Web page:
As is usually the case with the Israelis, we probably won’t know about an attack until the morning after.
But if an Israeli strike on Iran does occur between now and Nov. 6, it is highly likely that U.S. election politics, and how Israel weighs the prospects for an Obama second term or a Romney presidency, will be key factors — maybe even the most important factors.
Many Israelis still mistrust President Obama, despite his dramatic promise last spring that he “has Israel’s back” and will not allow Iran to get a bomb. They fear that he will grow more distant from Israel in a second term, with no more elections to worry about. And despite Mitt Romney’s close relationship with hawkish Prime Minister Benjamin Netanyahu, Israeli officials also fear they can’t rely on his election. Romney’s foreign-policy advisory team is considered to be somewhat adrift and dysfunctional, even by some on the inside of it. The Israelis are also worried about how long it will take an incoming President Romney to get his administration and policies in place as the window for hitting Iran’s hardened nuclear centrifuge facility at Fordow slowly closes, says David Makovsky, a Middle East expert at the Washington Institute for Near East Peace and coauthor of a book with Dennis Ross, Obama’s former top Iran adviser.
Led by Netanyahu and Defense Minister Ehud Barak, hawks in the divided Israeli government are growing more alarmed that Fordow is rapidly reaching the point at which Israel’s military will no longer significantly damage the facility, ceding to Iran what Barak calls an unacceptable “zone of immunity.” Meanwhile sanctions and diplomacy have not met Israel’s declared threshold for progress. The International Atomic Energy Agency is coming out with a report soon that appears to have further divided the U.S. and Israel over how much progress Tehran is making on a bomb, and diplomatic negotiations are stalemated. Iran is also seeking to fracture the international coalition against it by hosting a giant conclave of nonaligned nations this week to be attended by U.N. Secretary General Ban Ki-moon.
The best evidence that an Israeli attack may be imminent is that some senior members of the Israeli military and defense apparatus are speaking out against it with unprecedented public frankness. “It’s important to underscore that this is not going public because pundits are speculating about it, but because people are finishing the preparations for an attack,” says Mark Hibbs, an investigator at the Carnegie Endowment’s Nuclear Policy Program, based in Berlin. “The debate is driven by people in the military and intelligence world who clearly believe this is for real.”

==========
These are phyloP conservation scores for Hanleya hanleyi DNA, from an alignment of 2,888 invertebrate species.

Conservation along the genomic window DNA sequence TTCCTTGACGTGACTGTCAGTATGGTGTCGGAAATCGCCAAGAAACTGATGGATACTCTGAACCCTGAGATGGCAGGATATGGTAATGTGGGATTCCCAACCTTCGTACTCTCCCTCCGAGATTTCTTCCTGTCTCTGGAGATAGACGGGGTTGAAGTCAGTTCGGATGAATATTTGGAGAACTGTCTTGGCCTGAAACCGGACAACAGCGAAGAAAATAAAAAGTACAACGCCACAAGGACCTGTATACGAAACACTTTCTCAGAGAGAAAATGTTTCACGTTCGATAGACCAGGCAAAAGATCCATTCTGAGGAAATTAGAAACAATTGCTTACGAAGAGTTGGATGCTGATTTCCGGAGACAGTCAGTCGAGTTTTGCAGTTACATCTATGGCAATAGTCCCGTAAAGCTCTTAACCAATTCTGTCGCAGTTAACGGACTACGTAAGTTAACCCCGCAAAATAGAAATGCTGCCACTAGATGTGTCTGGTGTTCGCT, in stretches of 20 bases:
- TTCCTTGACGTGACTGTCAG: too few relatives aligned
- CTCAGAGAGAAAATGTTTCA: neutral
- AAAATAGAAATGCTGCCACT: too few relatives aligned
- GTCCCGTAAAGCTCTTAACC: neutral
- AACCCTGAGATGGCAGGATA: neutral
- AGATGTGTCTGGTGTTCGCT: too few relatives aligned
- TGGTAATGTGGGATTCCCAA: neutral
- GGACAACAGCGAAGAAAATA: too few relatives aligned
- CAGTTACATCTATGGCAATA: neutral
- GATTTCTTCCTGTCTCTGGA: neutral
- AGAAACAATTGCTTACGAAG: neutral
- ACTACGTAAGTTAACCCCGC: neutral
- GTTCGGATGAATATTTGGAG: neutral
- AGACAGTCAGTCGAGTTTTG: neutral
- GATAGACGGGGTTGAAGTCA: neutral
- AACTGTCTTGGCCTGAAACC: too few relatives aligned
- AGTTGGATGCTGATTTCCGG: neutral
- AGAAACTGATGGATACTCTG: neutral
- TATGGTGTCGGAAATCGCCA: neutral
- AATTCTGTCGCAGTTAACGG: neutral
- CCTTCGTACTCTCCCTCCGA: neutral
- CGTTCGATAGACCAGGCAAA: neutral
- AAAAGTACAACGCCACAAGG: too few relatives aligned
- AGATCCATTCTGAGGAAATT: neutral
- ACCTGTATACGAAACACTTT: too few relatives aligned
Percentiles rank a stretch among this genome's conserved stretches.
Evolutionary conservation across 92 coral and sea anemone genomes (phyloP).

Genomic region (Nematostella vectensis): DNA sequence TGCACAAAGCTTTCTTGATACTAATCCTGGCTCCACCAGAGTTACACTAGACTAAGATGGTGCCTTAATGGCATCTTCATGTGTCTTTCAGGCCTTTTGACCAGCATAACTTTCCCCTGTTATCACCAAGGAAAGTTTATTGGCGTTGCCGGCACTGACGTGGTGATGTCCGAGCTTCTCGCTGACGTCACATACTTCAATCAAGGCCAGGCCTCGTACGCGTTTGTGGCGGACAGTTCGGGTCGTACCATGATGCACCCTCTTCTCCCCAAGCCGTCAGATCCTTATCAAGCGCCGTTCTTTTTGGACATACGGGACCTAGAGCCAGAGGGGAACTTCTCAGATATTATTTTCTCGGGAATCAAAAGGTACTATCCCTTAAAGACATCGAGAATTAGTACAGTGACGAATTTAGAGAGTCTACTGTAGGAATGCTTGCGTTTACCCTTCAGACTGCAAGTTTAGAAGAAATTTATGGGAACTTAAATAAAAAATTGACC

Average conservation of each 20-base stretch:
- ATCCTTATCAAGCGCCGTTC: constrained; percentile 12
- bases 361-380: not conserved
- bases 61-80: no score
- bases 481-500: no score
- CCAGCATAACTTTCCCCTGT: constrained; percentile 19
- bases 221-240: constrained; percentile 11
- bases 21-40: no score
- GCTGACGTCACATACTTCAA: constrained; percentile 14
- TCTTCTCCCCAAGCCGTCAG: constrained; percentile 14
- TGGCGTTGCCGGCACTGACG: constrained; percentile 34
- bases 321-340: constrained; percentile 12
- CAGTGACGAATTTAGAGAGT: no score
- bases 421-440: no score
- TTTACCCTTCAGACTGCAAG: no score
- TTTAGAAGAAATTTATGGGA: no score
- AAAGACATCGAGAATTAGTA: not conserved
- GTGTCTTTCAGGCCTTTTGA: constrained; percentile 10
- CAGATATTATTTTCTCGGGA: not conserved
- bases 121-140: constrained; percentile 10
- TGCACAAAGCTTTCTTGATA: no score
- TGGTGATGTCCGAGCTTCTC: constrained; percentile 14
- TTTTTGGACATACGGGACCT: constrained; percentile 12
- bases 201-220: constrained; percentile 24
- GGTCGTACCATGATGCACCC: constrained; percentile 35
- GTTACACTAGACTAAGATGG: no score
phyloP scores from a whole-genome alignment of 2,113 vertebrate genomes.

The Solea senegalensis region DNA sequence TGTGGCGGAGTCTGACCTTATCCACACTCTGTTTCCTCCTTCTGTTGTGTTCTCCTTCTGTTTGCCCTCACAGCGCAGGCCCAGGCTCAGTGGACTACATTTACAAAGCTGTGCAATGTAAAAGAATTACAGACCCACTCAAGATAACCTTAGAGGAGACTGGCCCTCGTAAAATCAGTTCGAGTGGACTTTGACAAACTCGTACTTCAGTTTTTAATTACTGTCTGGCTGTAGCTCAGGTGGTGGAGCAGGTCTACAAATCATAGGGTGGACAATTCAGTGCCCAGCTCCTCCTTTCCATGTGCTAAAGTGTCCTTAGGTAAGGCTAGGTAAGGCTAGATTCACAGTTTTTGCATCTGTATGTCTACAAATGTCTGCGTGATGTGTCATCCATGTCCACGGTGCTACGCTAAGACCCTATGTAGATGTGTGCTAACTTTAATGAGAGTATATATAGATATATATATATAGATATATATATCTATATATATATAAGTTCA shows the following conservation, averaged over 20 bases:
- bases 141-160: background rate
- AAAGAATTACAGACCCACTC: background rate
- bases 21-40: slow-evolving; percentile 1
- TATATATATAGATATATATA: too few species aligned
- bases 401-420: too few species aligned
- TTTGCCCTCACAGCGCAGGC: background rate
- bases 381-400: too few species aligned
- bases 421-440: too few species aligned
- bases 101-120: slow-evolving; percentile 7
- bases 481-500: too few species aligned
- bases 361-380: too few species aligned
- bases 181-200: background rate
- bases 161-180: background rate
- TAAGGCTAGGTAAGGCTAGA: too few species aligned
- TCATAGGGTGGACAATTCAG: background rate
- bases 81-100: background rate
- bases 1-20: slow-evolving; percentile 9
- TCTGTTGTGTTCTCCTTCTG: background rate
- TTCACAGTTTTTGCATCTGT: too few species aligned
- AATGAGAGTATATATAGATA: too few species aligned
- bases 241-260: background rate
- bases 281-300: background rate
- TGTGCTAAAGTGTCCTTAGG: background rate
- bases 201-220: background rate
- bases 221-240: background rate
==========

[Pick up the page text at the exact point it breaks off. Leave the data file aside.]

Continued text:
One challenge the Israelis have now is that Netanyahu, Barak, and other hawks have issued so many warnings that their credibility is on the line if they don’t attack. “I think the odds have gone up over the last couple of months,” adds Hibbs. “I don’t think it’s necessarily going to happen, but you have to remember when diplomacy began in March and into April, we were all told by people in Israel that the talks had to reach successful conclusion in a small number of weeks.” Instead, the negotiations went nowhere.
The Obama White House is also clearly worried about what Dennis Ross calls Israel’s “march to war.” Ross conveyed this in an op-ed last week in The New York Times when he “urged” his former administration colleagues to “ask Israeli leaders if there are military capabilities we could provide them with — like additional bunker-busting bombs, tankers for refueling aircraft, and targeting information — that would extend the clock for them.” In addition, Ross said, “the White House should ask Mr. Netanyahu what sort of support he would need from the United States if he chose to use force — for example, resupply of weapons, munitions, spare parts, military and diplomatic backing, and help in terms of dealing with unexpected contingencies. The United States should be prepared to make firm commitments in all these areas now in return for Israel’s agreement to postpone any attack until next year."
White House spokesman Tommy Vietor, asked by e-mail whether the administration is making concrete offers to the Israelis along these lines, responded that he would not “comment on our specific conversations with the Israelis” but added that “we continue to cooperate closely with our close ally Israel on addressing all facets of the challenge posed by Iran’s nuclear program. We do not believe the Israeli government has made a decision regarding possible use of force against Iran, as the Israeli defense minister implied recently."
Obama has tried to restrain the Israelis by making clear that the U.S. will strike Iran itself if necessary, thus also neutralizing one of his GOP opponents’ chief charge of weakness against him. At the same time, Obama has sought to prevent what he considers a premature Israeli attack. It’s not clear whether such a strike would help or hinder his election campaign. On one hand, voters tend to rally around the commander in chief in times of war; on the other, Republicans have accused Obama of indecisiveness in the embroiled region, especially in dealing with Iran and the Arab Spring.
Makovsky says Israelis are in knots over what they all regard as an existential issue with no obvious solution. “While most would be thrilled if the U.S. handled this issue, the Israeli view is that you don’t outsource your most vital national-security concerns.” He thinks the odds are still about “50-50” that Israel will decide to attack by Nov. 6. “It’s a divided picture. You have two guys, Barak and Netanyahu, who clearly think if that Israel’s going to do this, it should do it before November. You’ve got skepticism among the top security establishment and a sense of ambivalence among key Cabinet members. The story here is to what extent are these two guys going to be able to prevail. Historically generals are overruled all the time.”